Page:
Easter Explained – Part 1
From You Version
For the last 1,600 years, Christians around the world remember the last days of Jesus’ life during Holy Week. Today is Holy Monday. Holy Monday remembers the day Jesus came into Jerusalem’s temple with a homemade whip in his hand (John 2:15).
The temple was supposed to be a place where pilgrims from all over the world could come and offer sacrifices and receive forgiveness from God. But the religious establishment had decided that the temple courtyard, a space normally reserved for non-Jews to worship God, should also double as a livestock market for sacrificial animals. This guaranteed tighter control and higher profits for the Jewish elite who controlled the markets, but at the expense of the ability for non-Jewish pilgrims to have a place to worship. Instead of prayers in languages from around the world, the temple was filled with the braying of animals, the haggling of vendors, and the stench of manure. The worship of the nations was sacrificed so that some could line their pockets. Angry, Jesus flips over tables and prevents merchants from moving through the courtyard in a direct challenge to the priorities of Jerusalem’s religious establishment (Mark 11:15-16).
With a captive audience Jesus then quotes from the prophets Isaiah and Jeremiah and says: ‘Is it not written: ‘My house will be called a house of prayer for all the nations’? But you have made it a den of robbers’ (Mark 11:17). The crowd sees the truth in what Jesus is saying. Israel’s religious establishment has marginalized the worship of non-Jews for money. The temple was meant to be a place for all people to experience God’s presence and forgiveness, and that is being stolen from them. Publicly exposed and cornered, the religious elite plot to kill Jesus (Mark 11:18).
But Jesus isn’t just a prophet exposing corruption. Jesus is acting with authority. He calls the temple ‘my house.’ Part of the reason Jesus takes such dramatic action is because he is God, and God has the right to change, critique, and even tear down his temple if he wants to (John 2:18-22).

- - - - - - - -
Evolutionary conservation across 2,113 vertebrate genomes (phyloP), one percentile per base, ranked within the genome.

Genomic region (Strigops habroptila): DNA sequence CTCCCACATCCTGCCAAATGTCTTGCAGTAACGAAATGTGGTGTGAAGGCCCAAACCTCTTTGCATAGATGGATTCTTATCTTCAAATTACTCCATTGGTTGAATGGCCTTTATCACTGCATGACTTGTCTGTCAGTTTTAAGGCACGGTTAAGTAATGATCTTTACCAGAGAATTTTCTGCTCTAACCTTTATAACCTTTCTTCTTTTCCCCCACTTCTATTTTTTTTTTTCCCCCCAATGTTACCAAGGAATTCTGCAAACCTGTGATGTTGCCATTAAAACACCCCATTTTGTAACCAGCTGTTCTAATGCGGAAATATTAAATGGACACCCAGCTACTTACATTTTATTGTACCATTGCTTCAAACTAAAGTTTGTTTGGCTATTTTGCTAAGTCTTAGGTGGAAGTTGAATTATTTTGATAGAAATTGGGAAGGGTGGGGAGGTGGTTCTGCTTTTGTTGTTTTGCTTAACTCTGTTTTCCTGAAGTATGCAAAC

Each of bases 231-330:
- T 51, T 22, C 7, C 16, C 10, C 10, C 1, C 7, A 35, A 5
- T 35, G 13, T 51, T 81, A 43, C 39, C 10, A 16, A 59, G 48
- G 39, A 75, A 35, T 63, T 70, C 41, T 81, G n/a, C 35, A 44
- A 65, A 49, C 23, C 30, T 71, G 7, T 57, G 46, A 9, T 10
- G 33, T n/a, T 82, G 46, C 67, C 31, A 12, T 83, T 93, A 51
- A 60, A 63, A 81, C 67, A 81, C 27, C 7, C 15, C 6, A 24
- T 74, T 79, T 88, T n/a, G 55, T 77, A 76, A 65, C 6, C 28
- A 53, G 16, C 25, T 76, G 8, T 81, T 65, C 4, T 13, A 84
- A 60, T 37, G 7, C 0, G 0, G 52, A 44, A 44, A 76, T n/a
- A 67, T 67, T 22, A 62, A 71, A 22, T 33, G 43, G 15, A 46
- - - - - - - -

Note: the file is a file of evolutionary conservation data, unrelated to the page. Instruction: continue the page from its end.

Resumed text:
Holy Monday is good news because Jesus announces he has come to restore God’s temple to its original purpose. The temple was supposed to be a place where all people could make sacrifices and receive forgiveness. So on Holy Monday Jesus’ actions prove he will end a temple regime committed to greed and ethnic pride so that a better temple can rise to never exclude the nations again. And Jesus himself is this renewed temple. His body is our temple. He is where forgiveness is offered to all people. And in him there is no room for merchants or money because his forgiveness is free.
But when Jesus stops the buying and selling of sacrificial animals, he isn’t just dooming a corrupt system; he’s also offering himself as an alternative sacrifice. Turning over the tables is also Jesus’ way of saying that he is willing to be the sacrifice that grants all nations the forgiveness of God.
So I pray that on this Holy Monday you will accept Jesus as your new temple and as the free sacrifice that grants God’s forgiveness to people from all nations.